MacGregor Knox, Williamson Murray, ed., The dynamics of military revolution, 1300-2050


Civil Society

“Civil Society”—a complex welter of intermediate institutions, including businesses, voluntary associations, educational institutions, clubs, unions, media, charities, and churches—builds, in turn, on the family, the primary instrument by which people are socialized into their culture and given the skills that allow them to live in broader society and through which the values and knowledge of that society are transmitted across the generations.
Francis Fukuyama, Trust


What Liberals Think About Conservatives

[W]hen I asked a liberal longtime editor I know with a mainstream [publishing] house for a candid, shorthand version of the assumptions she and her colleagues make about conservatives, she didn't hesitate. “Racist, sexist, homophobic, anti-choice fascists,” she offered, smiling but meaning it.
Harry Stein, I Can't Believe I'm Sitting Next to a Republican


Liberal Coercion

[T]he Liberal, and still more the subspecies Radical... more than any other in these latter days seems under the impression that so long as he has a good end in view he is warranted in exercising over men all the coercion he is able[.]
Herbert Spencer, The Man Versus the State


Moral Imperatives of Modern Culture

These emerge out of long-standing moral notions of freedom, benevolence, and the affirmation of ordinary life... I have been sketching a schematic map... [of] the moral sources [of these notions]... the original theistic grounding for these standards... a naturalism of disengaged reason, which in our day takes scientistic forms, and a third family of views which finds its sources in Romantic expressivism, or in one of the modernist successor visions.
Charles Taylor, Sources of the Self


US Life in 1842

Families helped each other putting up homes and barns. Together, they built churches, schools, and common civic buildings. They collaborated to build roads and bridges. They took pride in being free persons, independent, and self-reliant; but the texture of their lives was cooperative and fraternal.
Michael Novak, The Spirit of Democratic Capitalism


Society and State

For [the left] there is only the state and the individual, nothing in between. No family to rely on, no friend to depend on, no community to call on. No neighbourhood to grow in, no faith to share in, no charities to work in. No-one but the Minister, nowhere but Whitehall, no such thing as society - just them, and their laws, and their rules, and their arrogance.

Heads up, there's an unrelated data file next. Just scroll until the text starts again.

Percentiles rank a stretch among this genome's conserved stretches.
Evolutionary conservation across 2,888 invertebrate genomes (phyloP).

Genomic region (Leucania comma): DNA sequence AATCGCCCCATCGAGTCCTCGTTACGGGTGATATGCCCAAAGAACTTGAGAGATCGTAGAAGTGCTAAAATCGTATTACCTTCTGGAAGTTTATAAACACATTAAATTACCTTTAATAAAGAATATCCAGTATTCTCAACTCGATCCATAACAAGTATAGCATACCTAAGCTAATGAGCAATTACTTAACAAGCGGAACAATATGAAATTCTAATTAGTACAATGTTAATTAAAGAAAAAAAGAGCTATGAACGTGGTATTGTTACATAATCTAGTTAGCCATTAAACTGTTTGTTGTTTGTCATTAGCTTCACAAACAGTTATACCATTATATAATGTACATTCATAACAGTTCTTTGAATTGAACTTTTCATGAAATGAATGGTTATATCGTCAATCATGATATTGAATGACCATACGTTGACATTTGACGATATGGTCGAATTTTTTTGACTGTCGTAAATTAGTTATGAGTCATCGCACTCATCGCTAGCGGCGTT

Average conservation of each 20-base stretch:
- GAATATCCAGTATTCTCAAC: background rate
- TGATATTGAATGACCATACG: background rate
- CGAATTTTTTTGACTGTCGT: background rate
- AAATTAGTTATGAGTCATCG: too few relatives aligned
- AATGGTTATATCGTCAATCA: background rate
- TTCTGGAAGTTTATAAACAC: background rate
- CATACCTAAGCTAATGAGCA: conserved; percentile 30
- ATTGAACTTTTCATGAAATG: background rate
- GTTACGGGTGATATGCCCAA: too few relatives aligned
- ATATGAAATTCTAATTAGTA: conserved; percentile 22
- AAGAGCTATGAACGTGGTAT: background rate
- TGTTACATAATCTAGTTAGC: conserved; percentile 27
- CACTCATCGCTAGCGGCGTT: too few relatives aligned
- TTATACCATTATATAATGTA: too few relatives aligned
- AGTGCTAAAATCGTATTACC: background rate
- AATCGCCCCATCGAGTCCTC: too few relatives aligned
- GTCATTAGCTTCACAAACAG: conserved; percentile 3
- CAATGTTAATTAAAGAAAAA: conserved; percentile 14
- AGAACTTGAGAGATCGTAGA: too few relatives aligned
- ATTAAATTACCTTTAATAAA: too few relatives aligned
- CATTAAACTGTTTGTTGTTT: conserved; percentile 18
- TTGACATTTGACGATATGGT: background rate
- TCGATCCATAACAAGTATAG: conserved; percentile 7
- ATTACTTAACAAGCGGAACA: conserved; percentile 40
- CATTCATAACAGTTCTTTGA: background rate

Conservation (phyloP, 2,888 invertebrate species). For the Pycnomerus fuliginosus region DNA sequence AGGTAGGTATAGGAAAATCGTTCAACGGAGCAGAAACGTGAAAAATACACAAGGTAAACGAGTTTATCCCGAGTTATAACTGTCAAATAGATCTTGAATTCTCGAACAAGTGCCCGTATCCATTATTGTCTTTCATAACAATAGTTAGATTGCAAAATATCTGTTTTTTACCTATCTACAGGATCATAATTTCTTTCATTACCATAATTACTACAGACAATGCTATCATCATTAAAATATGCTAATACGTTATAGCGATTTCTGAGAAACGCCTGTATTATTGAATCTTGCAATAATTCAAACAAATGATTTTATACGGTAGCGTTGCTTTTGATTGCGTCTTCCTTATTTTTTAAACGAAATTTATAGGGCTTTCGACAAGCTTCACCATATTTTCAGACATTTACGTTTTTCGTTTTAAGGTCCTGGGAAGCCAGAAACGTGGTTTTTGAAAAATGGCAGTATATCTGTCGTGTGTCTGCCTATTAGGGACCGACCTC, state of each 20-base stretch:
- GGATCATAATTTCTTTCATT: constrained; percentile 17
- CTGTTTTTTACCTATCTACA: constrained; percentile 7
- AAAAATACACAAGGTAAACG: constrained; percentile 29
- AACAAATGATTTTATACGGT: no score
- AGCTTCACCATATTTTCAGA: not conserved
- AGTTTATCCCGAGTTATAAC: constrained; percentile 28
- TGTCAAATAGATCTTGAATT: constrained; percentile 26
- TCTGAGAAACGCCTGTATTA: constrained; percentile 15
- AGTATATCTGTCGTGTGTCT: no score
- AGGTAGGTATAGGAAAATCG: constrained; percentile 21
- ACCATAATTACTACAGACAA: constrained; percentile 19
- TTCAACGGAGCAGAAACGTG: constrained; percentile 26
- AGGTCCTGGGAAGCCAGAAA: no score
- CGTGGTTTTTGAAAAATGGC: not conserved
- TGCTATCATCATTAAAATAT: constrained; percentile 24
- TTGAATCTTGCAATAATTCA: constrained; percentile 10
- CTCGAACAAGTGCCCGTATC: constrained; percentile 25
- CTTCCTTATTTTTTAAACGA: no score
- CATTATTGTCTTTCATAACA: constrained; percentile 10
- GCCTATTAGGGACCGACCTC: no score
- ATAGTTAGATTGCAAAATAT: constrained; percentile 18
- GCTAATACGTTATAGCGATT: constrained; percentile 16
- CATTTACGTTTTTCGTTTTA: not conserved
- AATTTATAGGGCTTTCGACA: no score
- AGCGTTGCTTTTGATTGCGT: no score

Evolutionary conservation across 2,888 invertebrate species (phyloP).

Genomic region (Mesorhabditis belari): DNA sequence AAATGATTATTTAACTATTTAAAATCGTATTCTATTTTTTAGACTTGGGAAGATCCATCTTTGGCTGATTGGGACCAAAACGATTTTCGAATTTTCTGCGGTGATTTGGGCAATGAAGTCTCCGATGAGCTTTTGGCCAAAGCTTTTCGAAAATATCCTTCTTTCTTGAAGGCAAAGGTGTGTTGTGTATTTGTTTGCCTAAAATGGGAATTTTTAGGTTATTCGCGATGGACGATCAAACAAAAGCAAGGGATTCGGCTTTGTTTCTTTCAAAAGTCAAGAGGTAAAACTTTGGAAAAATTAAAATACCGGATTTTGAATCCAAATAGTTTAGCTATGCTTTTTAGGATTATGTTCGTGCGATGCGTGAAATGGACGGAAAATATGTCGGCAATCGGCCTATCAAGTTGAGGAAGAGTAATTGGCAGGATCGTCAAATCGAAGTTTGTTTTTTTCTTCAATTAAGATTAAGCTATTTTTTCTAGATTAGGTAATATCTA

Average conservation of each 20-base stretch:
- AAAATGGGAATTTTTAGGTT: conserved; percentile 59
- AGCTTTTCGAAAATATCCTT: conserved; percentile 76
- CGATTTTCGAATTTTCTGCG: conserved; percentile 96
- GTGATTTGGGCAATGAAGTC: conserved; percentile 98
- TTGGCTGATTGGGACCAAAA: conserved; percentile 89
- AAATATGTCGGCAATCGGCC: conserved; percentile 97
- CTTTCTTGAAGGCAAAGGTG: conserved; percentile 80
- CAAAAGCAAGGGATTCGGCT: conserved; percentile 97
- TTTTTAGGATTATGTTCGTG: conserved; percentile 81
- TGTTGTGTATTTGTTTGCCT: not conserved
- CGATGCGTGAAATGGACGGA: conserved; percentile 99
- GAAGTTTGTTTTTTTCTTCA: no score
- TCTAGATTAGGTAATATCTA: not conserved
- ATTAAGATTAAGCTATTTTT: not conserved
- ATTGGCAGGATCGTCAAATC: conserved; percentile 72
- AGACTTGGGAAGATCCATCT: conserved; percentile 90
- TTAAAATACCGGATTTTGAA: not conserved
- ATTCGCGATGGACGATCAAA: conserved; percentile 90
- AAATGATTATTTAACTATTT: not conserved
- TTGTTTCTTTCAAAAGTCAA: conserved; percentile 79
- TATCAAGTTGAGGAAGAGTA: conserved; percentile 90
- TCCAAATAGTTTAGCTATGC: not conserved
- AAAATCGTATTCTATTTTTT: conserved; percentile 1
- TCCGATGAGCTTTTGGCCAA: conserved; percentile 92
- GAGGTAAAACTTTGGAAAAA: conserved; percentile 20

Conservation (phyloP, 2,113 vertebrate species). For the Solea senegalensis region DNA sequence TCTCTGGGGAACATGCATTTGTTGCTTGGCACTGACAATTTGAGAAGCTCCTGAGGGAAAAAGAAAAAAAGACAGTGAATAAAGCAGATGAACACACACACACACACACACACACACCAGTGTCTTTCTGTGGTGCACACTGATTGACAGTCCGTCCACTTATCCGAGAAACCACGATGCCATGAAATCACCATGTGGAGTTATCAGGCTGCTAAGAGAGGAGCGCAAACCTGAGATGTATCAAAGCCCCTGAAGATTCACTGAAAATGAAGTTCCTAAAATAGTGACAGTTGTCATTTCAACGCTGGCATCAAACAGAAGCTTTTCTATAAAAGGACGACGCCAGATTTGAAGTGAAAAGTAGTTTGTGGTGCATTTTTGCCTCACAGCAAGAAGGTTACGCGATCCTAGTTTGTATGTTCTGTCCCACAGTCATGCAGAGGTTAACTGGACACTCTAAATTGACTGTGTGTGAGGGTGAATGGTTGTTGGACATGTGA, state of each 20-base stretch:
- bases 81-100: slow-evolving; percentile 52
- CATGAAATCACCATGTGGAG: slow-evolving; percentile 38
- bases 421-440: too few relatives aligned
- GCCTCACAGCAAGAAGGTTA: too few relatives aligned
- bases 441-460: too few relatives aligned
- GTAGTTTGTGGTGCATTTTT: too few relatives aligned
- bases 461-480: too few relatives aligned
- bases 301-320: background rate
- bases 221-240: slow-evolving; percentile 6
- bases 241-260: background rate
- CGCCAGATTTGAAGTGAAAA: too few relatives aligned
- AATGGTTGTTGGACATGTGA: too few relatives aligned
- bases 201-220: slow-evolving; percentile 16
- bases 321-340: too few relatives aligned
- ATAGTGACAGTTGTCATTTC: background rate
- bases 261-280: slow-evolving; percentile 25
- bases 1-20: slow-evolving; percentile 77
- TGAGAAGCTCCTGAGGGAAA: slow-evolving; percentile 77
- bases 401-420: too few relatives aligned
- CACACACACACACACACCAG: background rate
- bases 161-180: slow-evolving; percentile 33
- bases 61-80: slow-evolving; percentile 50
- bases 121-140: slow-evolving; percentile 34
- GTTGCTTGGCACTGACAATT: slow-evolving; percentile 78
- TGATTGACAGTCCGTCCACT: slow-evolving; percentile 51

David Cameron, Conference Speech 2008


Faith and Politics

As far as the Catholic Church is concerned, the principal focus of her interventions in the public arena is the protection and promotion of the dignity of the person, and she is thereby consciously drawing particular attention to principles which are not negotiable... [1.] protection of life in all its stages, from the first moment of conception until natural death; [2.] recognition and promotion of the natural structure of the family... [3.] the protection of the right of parents to educate their children.
Pope Benedict XVI, Speech to European Peoples Party, 2006


Never Trust Experts

No lesson seems to be so deeply inculcated by the experience of life as that you should never trust experts. If you believe doctors, nothing is wholesome: if you believe the theologians, nothing is innocent: if you believe the soldiers, nothing is safe. They all require their strong wine diluted by a very large admixture of insipid common sense.
Lord Salisbury, “Letter to Lord Lytton”


Conservatism's Holy Grail

What distinguishes true Conservatism from the rest, and from the Blair project, is the belief in more personal freedom and more market freedom, along with less state intervention... The true Third Way is the Holy Grail of Tory politics today - compassion and community without compulsion.
Minette Marrin, The Daily Telegraph


Class War

In England there were always two sharply opposed middle classes, the academic middle class and the commercial middle class. In the nineteenth century, the academic middle class won the battle for power and status... Then came the triumph of Margaret Thatcher... The academics lost their power and prestige and... have been gloomy ever since.
Freeman Dyson, “The Scientist as Rebel”